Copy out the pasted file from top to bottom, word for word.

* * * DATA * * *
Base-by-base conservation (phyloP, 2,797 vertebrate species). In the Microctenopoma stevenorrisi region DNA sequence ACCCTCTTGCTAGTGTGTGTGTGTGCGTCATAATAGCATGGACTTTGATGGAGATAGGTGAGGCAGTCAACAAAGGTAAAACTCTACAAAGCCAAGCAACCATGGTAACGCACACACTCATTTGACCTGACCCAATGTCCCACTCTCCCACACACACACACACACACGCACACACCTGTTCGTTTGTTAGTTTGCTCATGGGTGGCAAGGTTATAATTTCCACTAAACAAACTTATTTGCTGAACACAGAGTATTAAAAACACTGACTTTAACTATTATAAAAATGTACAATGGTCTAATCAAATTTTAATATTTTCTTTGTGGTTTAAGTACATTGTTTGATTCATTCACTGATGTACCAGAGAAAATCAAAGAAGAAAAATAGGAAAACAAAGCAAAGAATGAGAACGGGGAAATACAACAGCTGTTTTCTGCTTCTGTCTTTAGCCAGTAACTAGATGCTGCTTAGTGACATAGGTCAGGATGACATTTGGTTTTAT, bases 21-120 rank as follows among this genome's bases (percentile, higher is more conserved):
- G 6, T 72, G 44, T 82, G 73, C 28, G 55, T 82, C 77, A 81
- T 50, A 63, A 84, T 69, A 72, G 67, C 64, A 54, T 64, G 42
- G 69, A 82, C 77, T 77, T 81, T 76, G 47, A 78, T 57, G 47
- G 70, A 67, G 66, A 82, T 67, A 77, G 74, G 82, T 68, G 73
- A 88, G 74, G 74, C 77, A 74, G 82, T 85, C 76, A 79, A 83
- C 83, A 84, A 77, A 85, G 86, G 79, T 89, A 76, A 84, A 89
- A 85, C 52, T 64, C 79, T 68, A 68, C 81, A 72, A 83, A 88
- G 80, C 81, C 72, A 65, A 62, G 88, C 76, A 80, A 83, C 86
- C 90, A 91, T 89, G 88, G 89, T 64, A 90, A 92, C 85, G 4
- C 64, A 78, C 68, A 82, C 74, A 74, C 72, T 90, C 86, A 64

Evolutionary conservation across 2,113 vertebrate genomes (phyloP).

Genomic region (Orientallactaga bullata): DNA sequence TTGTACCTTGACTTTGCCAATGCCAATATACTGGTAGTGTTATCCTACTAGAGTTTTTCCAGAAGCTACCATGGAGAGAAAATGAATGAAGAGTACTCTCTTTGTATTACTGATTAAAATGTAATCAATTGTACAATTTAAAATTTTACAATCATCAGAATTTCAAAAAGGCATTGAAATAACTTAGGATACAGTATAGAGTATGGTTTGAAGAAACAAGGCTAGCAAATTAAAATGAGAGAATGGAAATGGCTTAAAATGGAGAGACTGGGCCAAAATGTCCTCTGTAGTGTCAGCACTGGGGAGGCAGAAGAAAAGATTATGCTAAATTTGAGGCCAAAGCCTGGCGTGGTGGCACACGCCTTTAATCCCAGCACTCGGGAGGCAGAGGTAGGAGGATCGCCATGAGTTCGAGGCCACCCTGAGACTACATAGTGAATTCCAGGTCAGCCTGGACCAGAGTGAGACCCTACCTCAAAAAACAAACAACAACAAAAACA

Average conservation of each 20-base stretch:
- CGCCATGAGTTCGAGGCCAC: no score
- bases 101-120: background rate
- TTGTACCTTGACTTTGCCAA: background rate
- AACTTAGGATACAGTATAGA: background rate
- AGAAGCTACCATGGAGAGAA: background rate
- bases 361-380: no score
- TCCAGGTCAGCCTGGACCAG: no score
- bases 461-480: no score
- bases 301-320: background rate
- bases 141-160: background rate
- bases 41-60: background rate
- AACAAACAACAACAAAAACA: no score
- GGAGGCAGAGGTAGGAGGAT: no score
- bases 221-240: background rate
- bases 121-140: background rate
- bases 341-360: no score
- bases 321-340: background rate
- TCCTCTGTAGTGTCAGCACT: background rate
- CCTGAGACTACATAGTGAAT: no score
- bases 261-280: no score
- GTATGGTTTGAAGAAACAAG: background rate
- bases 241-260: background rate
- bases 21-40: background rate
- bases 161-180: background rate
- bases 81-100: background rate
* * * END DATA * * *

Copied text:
Base-by-base conservation (phyloP, 2,797 vertebrate species). In the Microctenopoma stevenorrisi region DNA sequence ACCCTCTTGCTAGTGTGTGTGTGTGCGTCATAATAGCATGGACTTTGATGGAGATAGGTGAGGCAGTCAACAAAGGTAAAACTCTACAAAGCCAAGCAACCATGGTAACGCACACACTCATTTGACCTGACCCAATGTCCCACTCTCCCACACACACACACACACACGCACACACCTGTTCGTTTGTTAGTTTGCTCATGGGTGGCAAGGTTATAATTTCCACTAAACAAACTTATTTGCTGAACACAGAGTATTAAAAACACTGACTTTAACTATTATAAAAATGTACAATGGTCTAATCAAATTTTAATATTTTCTTTGTGGTTTAAGTACATTGTTTGATTCATTCACTGATGTACCAGAGAAAATCAAAGAAGAAAAATAGGAAAACAAAGCAAAGAATGAGAACGGGGAAATACAACAGCTGTTTTCTGCTTCTGTCTTTAGCCAGTAACTAGATGCTGCTTAGTGACATAGGTCAGGATGACATTTGGTTTTAT, bases 21-120 rank as follows among this genome's bases (percentile, higher is more conserved):
- G 6, T 72, G 44, T 82, G 73, C 28, G 55, T 82, C 77, A 81
- T 50, A 63, A 84, T 69, A 72, G 67, C 64, A 54, T 64, G 42
- G 69, A 82, C 77, T 77, T 81, T 76, G 47, A 78, T 57, G 47
- G 70, A 67, G 66, A 82, T 67, A 77, G 74, G 82, T 68, G 73
- A 88, G 74, G 74, C 77, A 74, G 82, T 85, C 76, A 79, A 83
- C 83, A 84, A 77, A 85, G 86, G 79, T 89, A 76, A 84, A 89
- A 85, C 52, T 64, C 79, T 68, A 68, C 81, A 72, A 83, A 88
- G 80, C 81, C 72, A 65, A 62, G 88, C 76, A 80, A 83, C 86
- C 90, A 91, T 89, G 88, G 89, T 64, A 90, A 92, C 85, G 4
- C 64, A 78, C 68, A 82, C 74, A 74, C 72, T 90, C 86, A 64

Evolutionary conservation across 2,113 vertebrate genomes (phyloP).

Genomic region (Orientallactaga bullata): DNA sequence TTGTACCTTGACTTTGCCAATGCCAATATACTGGTAGTGTTATCCTACTAGAGTTTTTCCAGAAGCTACCATGGAGAGAAAATGAATGAAGAGTACTCTCTTTGTATTACTGATTAAAATGTAATCAATTGTACAATTTAAAATTTTACAATCATCAGAATTTCAAAAAGGCATTGAAATAACTTAGGATACAGTATAGAGTATGGTTTGAAGAAACAAGGCTAGCAAATTAAAATGAGAGAATGGAAATGGCTTAAAATGGAGAGACTGGGCCAAAATGTCCTCTGTAGTGTCAGCACTGGGGAGGCAGAAGAAAAGATTATGCTAAATTTGAGGCCAAAGCCTGGCGTGGTGGCACACGCCTTTAATCCCAGCACTCGGGAGGCAGAGGTAGGAGGATCGCCATGAGTTCGAGGCCACCCTGAGACTACATAGTGAATTCCAGGTCAGCCTGGACCAGAGTGAGACCCTACCTCAAAAAACAAACAACAACAAAAACA

Average conservation of each 20-base stretch:
- CGCCATGAGTTCGAGGCCAC: no score
- bases 101-120: background rate
- TTGTACCTTGACTTTGCCAA: background rate
- AACTTAGGATACAGTATAGA: background rate
- AGAAGCTACCATGGAGAGAA: background rate
- bases 361-380: no score
- TCCAGGTCAGCCTGGACCAG: no score
- bases 461-480: no score
- bases 301-320: background rate
- bases 141-160: background rate
- bases 41-60: background rate
- AACAAACAACAACAAAAACA: no score
- GGAGGCAGAGGTAGGAGGAT: no score
- bases 221-240: background rate
- bases 121-140: background rate
- bases 341-360: no score
- bases 321-340: background rate
- TCCTCTGTAGTGTCAGCACT: background rate
- CCTGAGACTACATAGTGAAT: no score
- bases 261-280: no score
- GTATGGTTTGAAGAAACAAG: background rate
- bases 241-260: background rate
- bases 21-40: background rate
- bases 161-180: background rate
- bases 81-100: background rate